[Courtesy Photo]

Youth Garden Project founder Sarah Heffron wrote in the introduction to a new community cookbook produced by the nonprofit that she fell in love with gardening after high school. She learned about the concept of horticultural therapy, and believed that a garden could be a nurturing space for troubled youth to find meaning and build character. In 1996 she started the Youth Garden Project in the Mulberry Grove neighborhood, using her back yard and donated land, and offered a place for youth to complete court-ordered service hours as well as an opportunity for high school students to earn science credits.

Since then, the organization has expanded and continues to serve Moab through summer camps for kids, educational opportunities for high school students, Community Supported Agriculture subscriptions, community events, and other programs. According to a May 14 press release, the garden grew over 3,000 pounds of produce in 2020, and expects to top that amount in the coming season.

“At the core of it, we’re really helping people with life skills—communication, teamwork, and just learning how to be people through tending and caring for food, one of the basic needs that we all have,” said Kaitlin Thomas, current executive director of the garden. “People call them soft skills, but soft skills are hard to learn! And the garden is a forgiving place.”

In 2000, YGP partnered with the Grand County School District and moved to its current location on 1.5 acres next to Grand County High School. The greenhouse was also built that year, with most of the labor provided by a youth service organization. Gradually the nonprofit added programs like summer camps and Weed ‘n’ Feed, a regular summer event in which volunteers can help weed the garden for an hour in the evening and afterwards enjoy a meal prepared on site. The CSA program began in 2010, and now offers 26 biweekly shares of produce to subscribers.

New programs at YGP are prompted by the changing and growing needs of the community. While the garden is always the platform, said Thomas, “A lot of what we choose to do in our programming is based on what the community has dictated its needs are,” from child care, to local produce, to agricultural career preparation for young adults.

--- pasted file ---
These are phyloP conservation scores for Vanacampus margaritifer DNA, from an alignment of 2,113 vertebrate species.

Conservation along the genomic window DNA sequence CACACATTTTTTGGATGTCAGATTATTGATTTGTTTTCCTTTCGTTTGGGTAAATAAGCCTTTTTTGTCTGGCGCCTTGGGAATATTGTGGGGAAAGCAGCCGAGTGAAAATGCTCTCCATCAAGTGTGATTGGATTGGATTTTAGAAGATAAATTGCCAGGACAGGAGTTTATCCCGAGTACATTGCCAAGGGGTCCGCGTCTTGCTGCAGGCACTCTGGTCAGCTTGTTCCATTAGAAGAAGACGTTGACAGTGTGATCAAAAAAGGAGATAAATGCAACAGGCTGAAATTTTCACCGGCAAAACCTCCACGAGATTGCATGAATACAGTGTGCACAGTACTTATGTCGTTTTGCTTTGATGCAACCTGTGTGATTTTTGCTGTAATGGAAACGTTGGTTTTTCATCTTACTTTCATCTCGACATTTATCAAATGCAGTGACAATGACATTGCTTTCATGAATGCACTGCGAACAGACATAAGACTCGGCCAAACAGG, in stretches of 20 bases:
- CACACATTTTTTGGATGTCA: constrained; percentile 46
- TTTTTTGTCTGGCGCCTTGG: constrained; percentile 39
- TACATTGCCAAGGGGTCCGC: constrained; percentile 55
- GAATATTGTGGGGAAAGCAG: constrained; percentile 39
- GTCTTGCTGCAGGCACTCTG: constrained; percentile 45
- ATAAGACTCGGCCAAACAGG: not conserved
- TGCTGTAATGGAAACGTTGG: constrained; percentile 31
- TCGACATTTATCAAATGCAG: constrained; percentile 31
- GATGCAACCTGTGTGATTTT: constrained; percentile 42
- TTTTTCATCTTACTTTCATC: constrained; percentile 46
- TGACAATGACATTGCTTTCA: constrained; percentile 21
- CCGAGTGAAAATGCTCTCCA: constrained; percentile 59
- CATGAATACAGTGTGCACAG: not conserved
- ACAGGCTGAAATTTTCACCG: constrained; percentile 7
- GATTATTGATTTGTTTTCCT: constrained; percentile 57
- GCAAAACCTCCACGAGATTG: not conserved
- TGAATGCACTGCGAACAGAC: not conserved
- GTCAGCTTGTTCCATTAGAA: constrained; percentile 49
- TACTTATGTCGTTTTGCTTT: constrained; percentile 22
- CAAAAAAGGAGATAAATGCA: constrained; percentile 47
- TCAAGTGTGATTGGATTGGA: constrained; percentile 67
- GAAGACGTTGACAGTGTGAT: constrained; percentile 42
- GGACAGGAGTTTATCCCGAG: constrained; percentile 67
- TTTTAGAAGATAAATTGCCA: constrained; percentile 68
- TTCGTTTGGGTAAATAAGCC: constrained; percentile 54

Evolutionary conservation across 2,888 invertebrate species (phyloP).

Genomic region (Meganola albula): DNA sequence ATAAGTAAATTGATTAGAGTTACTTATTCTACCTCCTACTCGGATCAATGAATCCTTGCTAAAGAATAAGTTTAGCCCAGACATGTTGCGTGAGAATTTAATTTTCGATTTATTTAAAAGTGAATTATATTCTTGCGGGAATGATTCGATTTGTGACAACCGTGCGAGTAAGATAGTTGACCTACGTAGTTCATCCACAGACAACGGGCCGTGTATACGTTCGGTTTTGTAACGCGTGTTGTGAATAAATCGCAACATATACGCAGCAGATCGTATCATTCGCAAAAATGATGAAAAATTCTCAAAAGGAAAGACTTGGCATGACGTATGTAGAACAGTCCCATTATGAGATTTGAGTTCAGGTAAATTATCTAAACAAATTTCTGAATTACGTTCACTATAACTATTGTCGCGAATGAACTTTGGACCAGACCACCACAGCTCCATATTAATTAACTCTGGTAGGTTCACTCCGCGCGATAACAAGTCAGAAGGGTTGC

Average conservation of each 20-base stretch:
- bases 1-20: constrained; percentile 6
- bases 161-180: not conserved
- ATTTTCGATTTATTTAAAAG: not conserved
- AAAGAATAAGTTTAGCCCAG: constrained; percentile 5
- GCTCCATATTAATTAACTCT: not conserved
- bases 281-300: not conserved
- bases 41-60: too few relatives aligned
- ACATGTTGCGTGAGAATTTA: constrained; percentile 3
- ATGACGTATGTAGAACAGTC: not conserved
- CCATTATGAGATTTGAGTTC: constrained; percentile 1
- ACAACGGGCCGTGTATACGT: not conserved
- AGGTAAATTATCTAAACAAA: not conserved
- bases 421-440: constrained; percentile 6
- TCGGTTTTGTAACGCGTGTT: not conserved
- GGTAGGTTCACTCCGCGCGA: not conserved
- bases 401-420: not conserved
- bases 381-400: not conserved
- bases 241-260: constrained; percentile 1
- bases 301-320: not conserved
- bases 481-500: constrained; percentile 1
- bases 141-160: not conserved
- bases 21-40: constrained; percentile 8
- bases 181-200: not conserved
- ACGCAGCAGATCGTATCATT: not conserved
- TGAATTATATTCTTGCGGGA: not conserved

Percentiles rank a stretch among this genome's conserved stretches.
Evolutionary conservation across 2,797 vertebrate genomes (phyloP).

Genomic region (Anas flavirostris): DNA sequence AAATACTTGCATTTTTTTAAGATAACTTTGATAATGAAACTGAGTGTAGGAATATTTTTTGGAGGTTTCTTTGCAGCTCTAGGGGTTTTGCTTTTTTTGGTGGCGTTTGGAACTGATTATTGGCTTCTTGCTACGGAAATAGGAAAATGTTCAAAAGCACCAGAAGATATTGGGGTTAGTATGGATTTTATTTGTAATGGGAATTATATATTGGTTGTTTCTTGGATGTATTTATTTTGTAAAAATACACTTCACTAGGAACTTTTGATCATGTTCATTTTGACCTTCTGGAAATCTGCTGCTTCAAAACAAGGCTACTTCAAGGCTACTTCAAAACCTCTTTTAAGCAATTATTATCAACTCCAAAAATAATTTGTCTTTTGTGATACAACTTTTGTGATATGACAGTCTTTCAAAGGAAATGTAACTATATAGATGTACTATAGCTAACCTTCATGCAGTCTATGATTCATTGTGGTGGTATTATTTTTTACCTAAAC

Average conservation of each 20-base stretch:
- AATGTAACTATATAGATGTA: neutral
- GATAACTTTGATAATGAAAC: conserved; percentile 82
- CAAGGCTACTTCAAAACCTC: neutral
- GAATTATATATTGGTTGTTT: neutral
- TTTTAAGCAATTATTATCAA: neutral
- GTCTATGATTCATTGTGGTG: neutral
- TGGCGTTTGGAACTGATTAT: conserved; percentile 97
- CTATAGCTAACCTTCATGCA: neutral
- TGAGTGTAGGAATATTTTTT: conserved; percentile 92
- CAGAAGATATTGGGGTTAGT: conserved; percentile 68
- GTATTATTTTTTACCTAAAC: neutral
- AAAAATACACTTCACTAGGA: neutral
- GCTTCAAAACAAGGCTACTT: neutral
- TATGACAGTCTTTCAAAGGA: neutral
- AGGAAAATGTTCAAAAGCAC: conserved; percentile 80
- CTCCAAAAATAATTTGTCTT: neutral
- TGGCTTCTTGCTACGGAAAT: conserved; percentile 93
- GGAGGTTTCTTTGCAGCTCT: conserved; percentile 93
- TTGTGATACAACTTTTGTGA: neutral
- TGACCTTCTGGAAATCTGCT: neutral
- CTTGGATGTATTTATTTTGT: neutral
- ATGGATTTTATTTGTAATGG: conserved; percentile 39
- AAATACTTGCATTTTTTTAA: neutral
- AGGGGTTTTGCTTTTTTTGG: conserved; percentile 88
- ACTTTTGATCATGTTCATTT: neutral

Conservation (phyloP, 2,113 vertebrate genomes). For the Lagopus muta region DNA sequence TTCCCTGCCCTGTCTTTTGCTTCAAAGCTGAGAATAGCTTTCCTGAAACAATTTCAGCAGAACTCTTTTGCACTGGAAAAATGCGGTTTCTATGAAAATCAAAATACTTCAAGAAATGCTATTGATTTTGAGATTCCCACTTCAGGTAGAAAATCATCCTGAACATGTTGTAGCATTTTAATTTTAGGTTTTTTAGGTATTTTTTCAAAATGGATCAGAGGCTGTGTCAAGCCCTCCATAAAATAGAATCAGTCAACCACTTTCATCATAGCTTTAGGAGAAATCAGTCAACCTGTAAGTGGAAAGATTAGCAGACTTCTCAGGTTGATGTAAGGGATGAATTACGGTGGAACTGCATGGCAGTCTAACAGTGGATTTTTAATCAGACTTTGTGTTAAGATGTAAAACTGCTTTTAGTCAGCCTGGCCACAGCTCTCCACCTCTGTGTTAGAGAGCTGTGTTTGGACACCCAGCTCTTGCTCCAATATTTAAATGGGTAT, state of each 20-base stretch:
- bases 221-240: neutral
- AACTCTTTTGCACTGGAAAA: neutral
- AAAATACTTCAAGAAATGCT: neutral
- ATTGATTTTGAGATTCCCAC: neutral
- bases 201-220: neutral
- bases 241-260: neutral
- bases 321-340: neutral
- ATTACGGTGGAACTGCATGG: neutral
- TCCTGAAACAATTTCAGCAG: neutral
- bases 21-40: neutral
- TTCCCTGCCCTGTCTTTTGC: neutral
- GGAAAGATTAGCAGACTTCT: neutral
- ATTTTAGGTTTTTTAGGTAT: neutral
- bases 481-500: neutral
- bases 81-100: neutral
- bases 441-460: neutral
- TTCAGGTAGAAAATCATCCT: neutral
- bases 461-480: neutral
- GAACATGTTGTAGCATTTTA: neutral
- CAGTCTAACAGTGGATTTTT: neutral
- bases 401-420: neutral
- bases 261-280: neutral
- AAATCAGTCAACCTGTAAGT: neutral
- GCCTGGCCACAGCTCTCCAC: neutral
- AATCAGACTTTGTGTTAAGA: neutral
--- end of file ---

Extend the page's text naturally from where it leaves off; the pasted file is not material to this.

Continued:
The organization’s latest effort is called Harvest of the Month, a nutritional program for Grand County school kids. Once a month during school lunch breaks, YGP staff visit each school and give samples of seasonal produce from the garden. Kids can offer feedback on the vegetable or fruit, and YGP staff also supply educators with lesson material—perhaps kids might learn about where peach trees are native and how they spread to other parts of the world, or how gardeners selectively bred plants to produce domestic spinach. Later that month, school kitchen staff work the ingredient into a school lunch menu.

“What we’re really trying to do is introduce kids to delicious foods that maybe they would be skeptical about at home,” said Emily Roberson, outreach and development coordinator for YGP. The program is in its second month; in April, the highlighted harvest was spinach.

YGP is celebrating this important anniversary with a Jubilee on June 4 and with a month-long fundraising drive. [See “Garden Party” on page 24 of this edition. -ed.] Board and staff members are grateful to the community for its support through the years. An excerpt from the May 14 press release reads:

“The Youth Garden Project is incredibly thankful to every student, parent, volunteer, staff

member, business, community partner, teacher, board member, or event-goer that has formed

YGP into more than just an educational garden, but into a community of people.”